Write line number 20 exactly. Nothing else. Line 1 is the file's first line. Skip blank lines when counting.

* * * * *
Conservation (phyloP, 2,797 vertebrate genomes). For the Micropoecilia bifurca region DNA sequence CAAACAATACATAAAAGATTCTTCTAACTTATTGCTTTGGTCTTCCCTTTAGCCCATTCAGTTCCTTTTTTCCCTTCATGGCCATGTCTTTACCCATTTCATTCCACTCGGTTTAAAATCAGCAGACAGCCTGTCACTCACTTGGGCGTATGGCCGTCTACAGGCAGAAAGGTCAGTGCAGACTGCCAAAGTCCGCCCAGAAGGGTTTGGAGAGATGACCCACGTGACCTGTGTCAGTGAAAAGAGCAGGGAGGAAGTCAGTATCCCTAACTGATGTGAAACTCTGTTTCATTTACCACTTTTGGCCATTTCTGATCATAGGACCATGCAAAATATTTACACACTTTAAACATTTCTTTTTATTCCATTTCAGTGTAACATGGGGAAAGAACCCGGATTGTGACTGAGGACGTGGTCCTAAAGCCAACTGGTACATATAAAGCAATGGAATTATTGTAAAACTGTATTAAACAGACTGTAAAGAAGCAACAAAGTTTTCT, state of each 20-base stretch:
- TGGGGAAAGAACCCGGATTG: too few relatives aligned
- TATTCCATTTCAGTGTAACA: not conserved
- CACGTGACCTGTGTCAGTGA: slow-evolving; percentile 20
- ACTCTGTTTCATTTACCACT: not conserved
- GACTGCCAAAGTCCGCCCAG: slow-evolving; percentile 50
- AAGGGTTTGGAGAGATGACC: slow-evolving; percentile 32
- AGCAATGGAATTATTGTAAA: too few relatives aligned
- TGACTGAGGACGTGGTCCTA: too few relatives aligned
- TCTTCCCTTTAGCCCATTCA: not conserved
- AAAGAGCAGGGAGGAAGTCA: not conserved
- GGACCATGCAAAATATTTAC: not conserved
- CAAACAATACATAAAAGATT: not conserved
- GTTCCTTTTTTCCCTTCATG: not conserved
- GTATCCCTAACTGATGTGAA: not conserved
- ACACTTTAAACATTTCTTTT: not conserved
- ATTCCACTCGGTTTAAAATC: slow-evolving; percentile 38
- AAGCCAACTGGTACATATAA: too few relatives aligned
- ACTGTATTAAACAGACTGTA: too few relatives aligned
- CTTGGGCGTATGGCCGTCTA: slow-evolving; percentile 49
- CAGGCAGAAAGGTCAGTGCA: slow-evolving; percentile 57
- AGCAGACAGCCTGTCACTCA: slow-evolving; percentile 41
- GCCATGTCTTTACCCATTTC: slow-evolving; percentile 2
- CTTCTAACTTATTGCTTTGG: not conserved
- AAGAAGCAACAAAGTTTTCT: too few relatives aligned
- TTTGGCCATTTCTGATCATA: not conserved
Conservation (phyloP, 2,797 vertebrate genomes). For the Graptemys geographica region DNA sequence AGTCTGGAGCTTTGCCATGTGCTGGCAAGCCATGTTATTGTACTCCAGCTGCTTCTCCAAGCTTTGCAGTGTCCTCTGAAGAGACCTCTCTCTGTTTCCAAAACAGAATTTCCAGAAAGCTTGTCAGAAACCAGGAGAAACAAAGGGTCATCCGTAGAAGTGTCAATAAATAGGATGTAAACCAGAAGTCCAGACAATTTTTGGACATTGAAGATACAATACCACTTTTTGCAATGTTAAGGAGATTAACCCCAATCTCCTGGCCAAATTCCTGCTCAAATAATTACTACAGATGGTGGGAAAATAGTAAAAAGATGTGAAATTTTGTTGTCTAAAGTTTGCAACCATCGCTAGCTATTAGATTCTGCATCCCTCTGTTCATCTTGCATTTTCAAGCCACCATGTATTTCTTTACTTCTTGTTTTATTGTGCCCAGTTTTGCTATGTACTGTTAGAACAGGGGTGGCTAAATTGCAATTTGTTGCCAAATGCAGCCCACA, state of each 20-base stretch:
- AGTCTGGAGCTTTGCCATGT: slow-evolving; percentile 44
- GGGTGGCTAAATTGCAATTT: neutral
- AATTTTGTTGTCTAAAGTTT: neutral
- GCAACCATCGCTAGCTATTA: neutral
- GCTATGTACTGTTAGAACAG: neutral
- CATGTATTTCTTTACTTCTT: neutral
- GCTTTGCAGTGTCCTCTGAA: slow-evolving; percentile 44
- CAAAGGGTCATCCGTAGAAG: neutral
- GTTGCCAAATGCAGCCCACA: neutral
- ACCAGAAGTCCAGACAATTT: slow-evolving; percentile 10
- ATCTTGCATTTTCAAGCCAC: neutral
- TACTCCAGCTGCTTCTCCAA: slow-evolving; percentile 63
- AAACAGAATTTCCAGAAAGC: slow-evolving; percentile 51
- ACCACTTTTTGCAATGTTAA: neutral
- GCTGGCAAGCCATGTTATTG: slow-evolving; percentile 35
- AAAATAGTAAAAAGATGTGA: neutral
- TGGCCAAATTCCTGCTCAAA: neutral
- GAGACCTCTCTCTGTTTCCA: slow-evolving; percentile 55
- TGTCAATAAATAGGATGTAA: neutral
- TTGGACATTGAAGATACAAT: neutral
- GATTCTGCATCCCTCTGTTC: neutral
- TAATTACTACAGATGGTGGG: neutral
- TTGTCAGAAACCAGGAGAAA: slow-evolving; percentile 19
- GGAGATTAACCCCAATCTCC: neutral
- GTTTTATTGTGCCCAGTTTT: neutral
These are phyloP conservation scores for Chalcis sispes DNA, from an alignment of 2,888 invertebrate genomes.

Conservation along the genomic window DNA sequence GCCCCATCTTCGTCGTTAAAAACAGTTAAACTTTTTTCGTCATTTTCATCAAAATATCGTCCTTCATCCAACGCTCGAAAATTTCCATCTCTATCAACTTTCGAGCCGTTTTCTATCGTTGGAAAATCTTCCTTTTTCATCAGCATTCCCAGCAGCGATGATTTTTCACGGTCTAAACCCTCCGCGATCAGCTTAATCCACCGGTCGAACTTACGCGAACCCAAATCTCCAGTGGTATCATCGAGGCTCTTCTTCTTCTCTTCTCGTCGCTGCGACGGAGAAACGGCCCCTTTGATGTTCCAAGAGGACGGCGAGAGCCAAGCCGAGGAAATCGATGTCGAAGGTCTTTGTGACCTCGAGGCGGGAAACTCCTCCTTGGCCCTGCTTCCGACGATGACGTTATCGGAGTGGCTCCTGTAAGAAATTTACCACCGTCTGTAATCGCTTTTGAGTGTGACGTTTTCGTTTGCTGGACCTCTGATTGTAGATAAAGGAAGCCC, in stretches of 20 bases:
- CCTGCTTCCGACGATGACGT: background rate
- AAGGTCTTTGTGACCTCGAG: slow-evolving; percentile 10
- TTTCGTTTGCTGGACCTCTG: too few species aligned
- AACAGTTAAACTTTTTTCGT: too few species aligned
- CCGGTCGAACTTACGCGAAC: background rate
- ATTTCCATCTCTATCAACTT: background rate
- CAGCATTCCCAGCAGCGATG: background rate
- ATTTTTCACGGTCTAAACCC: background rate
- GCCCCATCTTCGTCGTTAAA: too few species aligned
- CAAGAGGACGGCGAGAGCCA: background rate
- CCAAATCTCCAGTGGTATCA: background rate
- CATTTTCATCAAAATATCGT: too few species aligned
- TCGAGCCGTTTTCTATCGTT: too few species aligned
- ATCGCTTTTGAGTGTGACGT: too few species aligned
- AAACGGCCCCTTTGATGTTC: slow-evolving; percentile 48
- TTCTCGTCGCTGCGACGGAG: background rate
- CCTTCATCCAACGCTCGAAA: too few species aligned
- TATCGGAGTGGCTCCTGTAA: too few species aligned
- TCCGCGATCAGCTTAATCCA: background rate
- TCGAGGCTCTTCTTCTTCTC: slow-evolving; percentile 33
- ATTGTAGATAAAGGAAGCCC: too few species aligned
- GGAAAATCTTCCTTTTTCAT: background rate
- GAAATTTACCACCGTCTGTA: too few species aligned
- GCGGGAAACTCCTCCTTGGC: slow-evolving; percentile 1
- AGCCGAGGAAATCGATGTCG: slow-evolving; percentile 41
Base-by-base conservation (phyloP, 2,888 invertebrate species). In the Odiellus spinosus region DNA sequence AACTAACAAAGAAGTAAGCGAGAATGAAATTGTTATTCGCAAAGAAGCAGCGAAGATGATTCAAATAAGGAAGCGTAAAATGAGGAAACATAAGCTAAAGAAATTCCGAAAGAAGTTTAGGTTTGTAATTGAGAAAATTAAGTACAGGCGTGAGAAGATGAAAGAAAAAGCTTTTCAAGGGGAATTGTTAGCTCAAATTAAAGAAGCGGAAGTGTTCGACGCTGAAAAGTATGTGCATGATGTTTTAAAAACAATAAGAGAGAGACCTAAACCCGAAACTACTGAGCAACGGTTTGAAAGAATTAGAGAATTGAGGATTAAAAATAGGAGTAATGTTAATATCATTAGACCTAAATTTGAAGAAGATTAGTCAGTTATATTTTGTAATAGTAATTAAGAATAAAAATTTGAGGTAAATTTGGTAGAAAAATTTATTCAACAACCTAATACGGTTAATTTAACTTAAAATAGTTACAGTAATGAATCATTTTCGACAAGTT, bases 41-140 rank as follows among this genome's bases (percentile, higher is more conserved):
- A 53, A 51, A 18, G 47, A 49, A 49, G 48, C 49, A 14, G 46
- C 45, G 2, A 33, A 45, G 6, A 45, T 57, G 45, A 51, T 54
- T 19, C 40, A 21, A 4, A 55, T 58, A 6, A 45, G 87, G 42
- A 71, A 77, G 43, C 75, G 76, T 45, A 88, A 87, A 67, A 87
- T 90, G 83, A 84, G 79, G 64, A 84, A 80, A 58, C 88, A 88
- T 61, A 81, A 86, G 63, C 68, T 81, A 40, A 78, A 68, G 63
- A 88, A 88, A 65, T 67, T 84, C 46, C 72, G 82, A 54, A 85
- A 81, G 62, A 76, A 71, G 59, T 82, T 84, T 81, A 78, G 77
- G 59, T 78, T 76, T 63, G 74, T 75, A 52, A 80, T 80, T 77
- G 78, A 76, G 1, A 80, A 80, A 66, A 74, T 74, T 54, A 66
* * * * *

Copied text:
- CTTGGGCGTATGGCCGTCTA: slow-evolving; percentile 49